David Madore asked about non-concreteness > > So do you mean it is just a question of cardinality? Does the > homotopy category become concrete if we limit it to topological spaces > (and maps and homotopies) belonging to some sufficiently closed > universe of set theory (like a V_alpha where alpha is an ordinal of > sufficiently large cofinality)? > > Or, to ask a simpler question to start with: is every finite category > concret(izabl)e?
The cardinality argument I gave earlier is just a motivation, not a correct proof, as I said.
But yes, every category defined in some universe of sets does become concrete in some larger universe. The construction is like the one for finite catgories that Tobias Fritz gave. It is the Yoneda embedding. Very roughly you replace each object A of the category by the "set" of all arrows to A. Then an arrow f:A-->B acts as a function taking all the arrows g:C-->A (where C may be any onject of the category) to the composites fg:C-->B. More precisely you replace A by the set-valued functor h_A represented by A, and each arrow f:A-->B by a natural transformation h_f between the functors h_A-->h_B. This is the Yoneda functor or Yoneda embedding and correct definitions of it are in many books and probably many web sites.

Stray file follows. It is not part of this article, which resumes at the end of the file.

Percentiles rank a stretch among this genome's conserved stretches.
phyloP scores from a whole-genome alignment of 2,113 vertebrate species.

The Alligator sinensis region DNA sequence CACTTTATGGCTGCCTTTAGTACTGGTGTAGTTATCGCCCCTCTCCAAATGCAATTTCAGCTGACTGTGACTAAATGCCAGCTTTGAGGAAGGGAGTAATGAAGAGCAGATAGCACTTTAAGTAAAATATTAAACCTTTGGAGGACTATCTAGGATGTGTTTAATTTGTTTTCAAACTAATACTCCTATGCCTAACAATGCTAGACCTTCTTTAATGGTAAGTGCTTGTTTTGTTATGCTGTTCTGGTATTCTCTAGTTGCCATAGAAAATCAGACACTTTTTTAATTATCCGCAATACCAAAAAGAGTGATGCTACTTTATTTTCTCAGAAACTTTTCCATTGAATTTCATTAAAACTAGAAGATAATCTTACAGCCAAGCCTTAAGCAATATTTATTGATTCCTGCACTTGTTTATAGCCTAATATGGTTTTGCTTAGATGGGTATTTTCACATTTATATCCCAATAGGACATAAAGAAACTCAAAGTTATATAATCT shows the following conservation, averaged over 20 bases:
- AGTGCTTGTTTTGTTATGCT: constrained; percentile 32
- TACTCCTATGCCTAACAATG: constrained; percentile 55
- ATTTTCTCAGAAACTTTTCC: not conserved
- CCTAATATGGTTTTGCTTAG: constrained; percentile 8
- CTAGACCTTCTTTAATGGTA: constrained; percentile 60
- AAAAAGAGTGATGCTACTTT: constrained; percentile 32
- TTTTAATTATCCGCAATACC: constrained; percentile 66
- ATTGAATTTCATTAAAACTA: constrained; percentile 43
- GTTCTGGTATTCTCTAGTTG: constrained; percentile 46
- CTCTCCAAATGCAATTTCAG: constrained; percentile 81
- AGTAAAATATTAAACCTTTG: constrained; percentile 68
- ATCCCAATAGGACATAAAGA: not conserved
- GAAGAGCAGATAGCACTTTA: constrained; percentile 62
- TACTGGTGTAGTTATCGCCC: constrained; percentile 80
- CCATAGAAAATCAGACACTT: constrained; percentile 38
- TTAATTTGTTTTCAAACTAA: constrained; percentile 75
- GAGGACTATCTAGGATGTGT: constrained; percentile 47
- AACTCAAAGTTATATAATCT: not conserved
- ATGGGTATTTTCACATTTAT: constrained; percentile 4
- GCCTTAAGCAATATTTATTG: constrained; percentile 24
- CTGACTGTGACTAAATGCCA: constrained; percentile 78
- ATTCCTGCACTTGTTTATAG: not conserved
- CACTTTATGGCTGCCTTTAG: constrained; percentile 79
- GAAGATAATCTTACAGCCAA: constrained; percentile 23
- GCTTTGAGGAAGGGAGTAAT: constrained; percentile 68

But of course when you take care with foundations there is, for example, no set of all group homomorphisms from arbitrary groups to a given group G. There is a proper class of them, just because there is a proper class of groups (even of non-isomorphic groups). If the category you started with was finite this would be no issue. And even when it is much larger there are often technical tricks to get around it. But for the general case you have to start with a category in some Grothendieck universe U and be willing to ascend to a larger universe U' with U as a member.